But with Monday’s announcement, Zillow arguably beat other companies to the finish line by making its service free and by letting users shoot spaces with technology that they probably already have in their pockets. If Zillow’s service catches on, then, it could make the company — which has already redefined what it means to search for a home — even more powerful.
Still, both Matterport and GeoCV told Inman they believe their products offer higher quality imagery than those produced by 3D Home. In a statement, Matterport described itself as “the only platform that creates true 3D models of the built environment.”
“Our 3D models are data rich, dimensionally accurate and allow you to experience a place as if you’re actually there,” Matterport’s statement added. “360 property tours, such as the one announced Monday, lock you into one fixed position and perspective at a time, making it difficult to orient yourself and limiting their application. 360 is not the same as 3D.”
Executives at GeoCV spoke more positively about Zillow’s new product, but also said that their images are more immersive.
“Zillow has done an amazing job curating, capturing, processing and visualization for classic 360 virtual tours,” GeoCV CEO Anton Yakubenko told Inman. “There is still a huge gap between Zillow 360 tours and GeoCV genuinely 3D tours. GeoCV 3D tours have a 3D model view to showcase and understand the layout, and smooth transitions between panoramas without jumps from room to room.”
For now, however, it remains to be seen if consumers will rally to Zillow’s version of the 3D tour the way many have to higher end versions.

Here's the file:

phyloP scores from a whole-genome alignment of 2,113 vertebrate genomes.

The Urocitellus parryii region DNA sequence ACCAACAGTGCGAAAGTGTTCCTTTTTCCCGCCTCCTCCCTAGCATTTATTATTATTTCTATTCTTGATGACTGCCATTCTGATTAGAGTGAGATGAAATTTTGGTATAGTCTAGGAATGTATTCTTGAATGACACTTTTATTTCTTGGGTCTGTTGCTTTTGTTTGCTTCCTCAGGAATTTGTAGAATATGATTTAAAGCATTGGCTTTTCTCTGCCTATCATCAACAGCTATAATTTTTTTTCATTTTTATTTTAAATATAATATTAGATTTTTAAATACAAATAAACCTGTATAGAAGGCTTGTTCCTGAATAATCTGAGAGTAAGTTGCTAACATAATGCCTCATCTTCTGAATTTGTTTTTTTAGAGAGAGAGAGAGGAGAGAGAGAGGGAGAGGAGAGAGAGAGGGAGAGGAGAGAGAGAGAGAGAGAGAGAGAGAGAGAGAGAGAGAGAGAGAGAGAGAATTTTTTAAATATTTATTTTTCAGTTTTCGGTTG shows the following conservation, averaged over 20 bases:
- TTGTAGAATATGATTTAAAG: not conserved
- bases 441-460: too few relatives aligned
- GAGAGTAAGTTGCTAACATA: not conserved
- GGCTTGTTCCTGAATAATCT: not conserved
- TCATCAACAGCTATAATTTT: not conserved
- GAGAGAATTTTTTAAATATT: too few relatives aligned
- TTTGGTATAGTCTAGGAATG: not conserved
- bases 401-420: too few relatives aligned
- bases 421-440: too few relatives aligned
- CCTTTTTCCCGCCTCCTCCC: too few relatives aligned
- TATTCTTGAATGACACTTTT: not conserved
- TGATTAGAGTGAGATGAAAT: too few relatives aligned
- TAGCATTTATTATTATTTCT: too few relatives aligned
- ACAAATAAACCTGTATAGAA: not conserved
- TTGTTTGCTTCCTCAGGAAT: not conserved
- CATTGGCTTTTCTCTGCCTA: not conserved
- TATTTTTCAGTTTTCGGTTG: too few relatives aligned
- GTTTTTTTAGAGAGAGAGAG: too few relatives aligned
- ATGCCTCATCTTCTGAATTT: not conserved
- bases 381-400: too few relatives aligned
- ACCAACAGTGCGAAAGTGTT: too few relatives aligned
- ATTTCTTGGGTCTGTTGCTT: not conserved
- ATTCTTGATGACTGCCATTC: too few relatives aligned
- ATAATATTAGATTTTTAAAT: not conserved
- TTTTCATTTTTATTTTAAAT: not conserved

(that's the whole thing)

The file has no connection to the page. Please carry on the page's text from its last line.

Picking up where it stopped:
In examples provided to Inman, shot with both iPhones and Ricoh cameras, 3D spaces appeared somewhat flatter than those produced by Matterport’s $3,400 Pro 2 camera. The question, however, is if Zillow’s 3D tour tech and its much lower price point will simply be good enough for most people.
Zillow certainly seems to believe it will be good enough. A spokesperson told Inman the company now plans to include a 3D home tour for all of the properties that it sells via its Zillow Offers online, all-cash homebuying program (in which Zillow buys homes directly from consumers for all cash and re-sells them through its website on the open market, using a local listing agent handpicked from Zillow’s own Premier Agent advertising program).
Zillow says that the 3D Home app has already helped agents “stand out to prospective clients by providing a fast, free and easy way to enhance their listings’ and attract more potential buyers.”
The company further believes that younger buyers are increasingly looking for 3D imaging during home searches.
“According to the 2018 Zillow Group Consumer Housing Trends Report, 45 percent of Gen Z and 41 percent of Millennial buyers find 3D tours or recorded video of a home very or extremely important in helping them decide on their home,” Zillow continued in its statement. “This trend only stands to increase given these tech-savvy generations now make up the largest group of first-time home buyers.”
Josh Weisberg, Zillow’s senior director of product development, also framed the release of 3D Home as another step in the company’s disruption of the real estate industry, referring to it as a “huge milestone in our work to make the real estate transaction a more seamless, on-demand experience for consumers.”
“Now with 3D Home, adding an immersive experience to a home listing is fast, easy, and free,” he said in a statement, “which benefits buyers and sellers at all price points.”
This post was updated after publication with comments from Matterport and GeoCV.